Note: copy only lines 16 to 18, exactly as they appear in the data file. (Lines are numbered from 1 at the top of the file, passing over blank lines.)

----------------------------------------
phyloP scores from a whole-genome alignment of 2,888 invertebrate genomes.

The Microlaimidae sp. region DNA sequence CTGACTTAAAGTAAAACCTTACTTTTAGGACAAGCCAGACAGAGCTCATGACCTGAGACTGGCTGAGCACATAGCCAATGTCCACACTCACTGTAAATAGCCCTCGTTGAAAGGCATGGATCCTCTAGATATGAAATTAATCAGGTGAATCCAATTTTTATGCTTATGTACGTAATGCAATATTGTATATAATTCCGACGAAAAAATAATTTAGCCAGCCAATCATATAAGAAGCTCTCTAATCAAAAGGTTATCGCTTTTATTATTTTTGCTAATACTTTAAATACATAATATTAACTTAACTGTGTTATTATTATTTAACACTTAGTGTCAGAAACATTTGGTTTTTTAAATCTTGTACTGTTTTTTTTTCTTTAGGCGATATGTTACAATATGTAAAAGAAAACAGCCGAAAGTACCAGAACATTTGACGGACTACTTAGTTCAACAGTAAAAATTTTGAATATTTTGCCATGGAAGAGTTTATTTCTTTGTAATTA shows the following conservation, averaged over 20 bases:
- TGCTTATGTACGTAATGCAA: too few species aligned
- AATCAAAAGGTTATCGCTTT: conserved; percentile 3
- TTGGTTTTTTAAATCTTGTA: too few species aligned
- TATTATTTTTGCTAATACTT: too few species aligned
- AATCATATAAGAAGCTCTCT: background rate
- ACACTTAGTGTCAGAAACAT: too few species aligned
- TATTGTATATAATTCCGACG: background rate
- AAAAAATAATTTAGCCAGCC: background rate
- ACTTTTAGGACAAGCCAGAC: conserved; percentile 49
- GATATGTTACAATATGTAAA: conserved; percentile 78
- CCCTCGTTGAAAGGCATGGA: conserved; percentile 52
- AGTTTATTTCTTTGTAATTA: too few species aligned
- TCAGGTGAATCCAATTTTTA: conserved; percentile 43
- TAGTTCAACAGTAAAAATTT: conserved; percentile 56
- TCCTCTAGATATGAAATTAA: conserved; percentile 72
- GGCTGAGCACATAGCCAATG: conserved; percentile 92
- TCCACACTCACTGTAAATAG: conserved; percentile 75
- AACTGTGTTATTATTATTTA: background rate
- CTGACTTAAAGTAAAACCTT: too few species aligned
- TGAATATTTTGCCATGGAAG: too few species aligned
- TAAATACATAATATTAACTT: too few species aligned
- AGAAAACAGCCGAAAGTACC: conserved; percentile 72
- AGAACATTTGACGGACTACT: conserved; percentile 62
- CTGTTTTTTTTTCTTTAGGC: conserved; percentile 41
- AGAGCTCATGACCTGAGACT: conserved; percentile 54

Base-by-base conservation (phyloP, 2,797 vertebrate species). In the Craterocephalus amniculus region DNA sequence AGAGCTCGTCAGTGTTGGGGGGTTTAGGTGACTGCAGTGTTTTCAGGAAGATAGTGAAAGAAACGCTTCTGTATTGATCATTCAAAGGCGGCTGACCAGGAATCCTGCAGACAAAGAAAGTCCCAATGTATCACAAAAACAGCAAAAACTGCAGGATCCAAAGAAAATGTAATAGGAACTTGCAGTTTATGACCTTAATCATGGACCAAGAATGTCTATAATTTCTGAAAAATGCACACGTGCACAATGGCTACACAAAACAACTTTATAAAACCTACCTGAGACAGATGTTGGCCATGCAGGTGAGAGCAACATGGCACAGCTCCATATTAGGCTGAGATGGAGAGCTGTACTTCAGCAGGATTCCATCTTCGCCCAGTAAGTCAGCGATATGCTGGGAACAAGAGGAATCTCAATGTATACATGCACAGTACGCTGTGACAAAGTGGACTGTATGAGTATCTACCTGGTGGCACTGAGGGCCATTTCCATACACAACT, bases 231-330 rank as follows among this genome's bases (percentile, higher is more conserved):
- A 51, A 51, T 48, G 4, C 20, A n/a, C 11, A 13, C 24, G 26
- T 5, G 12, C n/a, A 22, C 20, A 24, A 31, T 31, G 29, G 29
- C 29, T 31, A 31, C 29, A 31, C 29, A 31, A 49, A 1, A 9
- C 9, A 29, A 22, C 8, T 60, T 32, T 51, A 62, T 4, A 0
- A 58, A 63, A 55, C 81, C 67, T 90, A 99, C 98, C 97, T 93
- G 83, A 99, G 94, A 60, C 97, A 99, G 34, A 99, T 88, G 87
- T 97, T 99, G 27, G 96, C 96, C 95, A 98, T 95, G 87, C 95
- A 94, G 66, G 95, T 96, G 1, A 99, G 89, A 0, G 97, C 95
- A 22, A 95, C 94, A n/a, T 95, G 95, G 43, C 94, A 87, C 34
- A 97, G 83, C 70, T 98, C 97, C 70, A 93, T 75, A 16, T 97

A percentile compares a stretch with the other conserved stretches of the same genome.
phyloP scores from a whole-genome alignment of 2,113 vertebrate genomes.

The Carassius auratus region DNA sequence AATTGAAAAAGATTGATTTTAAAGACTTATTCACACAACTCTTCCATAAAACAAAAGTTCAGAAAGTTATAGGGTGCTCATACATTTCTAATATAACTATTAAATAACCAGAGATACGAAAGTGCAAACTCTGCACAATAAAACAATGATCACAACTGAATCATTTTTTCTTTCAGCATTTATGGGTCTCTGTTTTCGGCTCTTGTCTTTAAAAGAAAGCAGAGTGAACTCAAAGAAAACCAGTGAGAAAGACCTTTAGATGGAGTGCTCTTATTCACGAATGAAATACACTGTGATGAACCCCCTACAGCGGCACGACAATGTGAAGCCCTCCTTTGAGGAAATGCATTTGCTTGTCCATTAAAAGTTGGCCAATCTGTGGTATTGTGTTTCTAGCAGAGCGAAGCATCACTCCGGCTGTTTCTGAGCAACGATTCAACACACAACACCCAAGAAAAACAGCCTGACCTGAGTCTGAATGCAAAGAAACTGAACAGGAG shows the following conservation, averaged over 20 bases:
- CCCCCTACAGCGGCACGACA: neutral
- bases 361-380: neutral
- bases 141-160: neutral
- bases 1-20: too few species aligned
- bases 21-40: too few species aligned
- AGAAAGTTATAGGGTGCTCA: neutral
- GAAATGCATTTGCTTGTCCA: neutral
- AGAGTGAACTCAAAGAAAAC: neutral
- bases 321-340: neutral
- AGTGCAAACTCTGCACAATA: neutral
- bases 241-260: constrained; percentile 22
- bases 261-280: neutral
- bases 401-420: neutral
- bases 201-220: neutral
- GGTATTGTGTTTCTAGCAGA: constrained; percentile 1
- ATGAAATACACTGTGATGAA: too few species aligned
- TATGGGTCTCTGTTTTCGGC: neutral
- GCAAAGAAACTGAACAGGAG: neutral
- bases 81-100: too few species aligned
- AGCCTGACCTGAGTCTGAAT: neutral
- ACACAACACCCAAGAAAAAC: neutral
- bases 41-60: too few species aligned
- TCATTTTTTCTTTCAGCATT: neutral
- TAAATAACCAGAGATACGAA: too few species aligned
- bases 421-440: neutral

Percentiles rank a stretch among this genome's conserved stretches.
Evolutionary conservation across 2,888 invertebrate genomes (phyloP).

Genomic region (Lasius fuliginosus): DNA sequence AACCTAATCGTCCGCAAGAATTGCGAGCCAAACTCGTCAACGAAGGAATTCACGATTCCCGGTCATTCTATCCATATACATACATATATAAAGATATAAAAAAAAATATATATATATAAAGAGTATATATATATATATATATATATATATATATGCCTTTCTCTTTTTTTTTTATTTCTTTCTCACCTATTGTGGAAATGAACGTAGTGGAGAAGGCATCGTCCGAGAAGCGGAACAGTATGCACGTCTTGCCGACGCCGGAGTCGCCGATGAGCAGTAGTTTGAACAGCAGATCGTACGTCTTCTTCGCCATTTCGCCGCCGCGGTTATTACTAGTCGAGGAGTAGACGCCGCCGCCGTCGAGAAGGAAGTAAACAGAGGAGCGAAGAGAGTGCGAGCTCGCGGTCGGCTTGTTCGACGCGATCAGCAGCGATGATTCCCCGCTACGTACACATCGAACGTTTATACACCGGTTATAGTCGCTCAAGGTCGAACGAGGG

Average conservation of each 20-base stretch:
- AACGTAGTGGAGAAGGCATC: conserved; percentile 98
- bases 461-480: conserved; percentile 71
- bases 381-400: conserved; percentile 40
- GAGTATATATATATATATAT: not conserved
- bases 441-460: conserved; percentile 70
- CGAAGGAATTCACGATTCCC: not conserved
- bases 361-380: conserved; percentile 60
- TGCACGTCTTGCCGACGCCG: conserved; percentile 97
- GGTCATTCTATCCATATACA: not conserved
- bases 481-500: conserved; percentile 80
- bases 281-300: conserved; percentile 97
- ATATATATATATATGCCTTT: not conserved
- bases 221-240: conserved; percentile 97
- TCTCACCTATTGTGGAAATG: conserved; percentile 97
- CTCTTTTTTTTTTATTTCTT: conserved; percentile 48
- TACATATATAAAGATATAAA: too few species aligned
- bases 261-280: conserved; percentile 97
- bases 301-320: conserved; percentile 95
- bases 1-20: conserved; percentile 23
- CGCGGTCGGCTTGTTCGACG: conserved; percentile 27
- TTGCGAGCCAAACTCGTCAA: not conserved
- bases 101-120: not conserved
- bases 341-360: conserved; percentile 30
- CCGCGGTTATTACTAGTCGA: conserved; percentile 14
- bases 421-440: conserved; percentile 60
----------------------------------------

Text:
- TAGTTCAACAGTAAAAATTT: conserved; percentile 56
- TCCTCTAGATATGAAATTAA: conserved; percentile 72
- GGCTGAGCACATAGCCAATG: conserved; percentile 92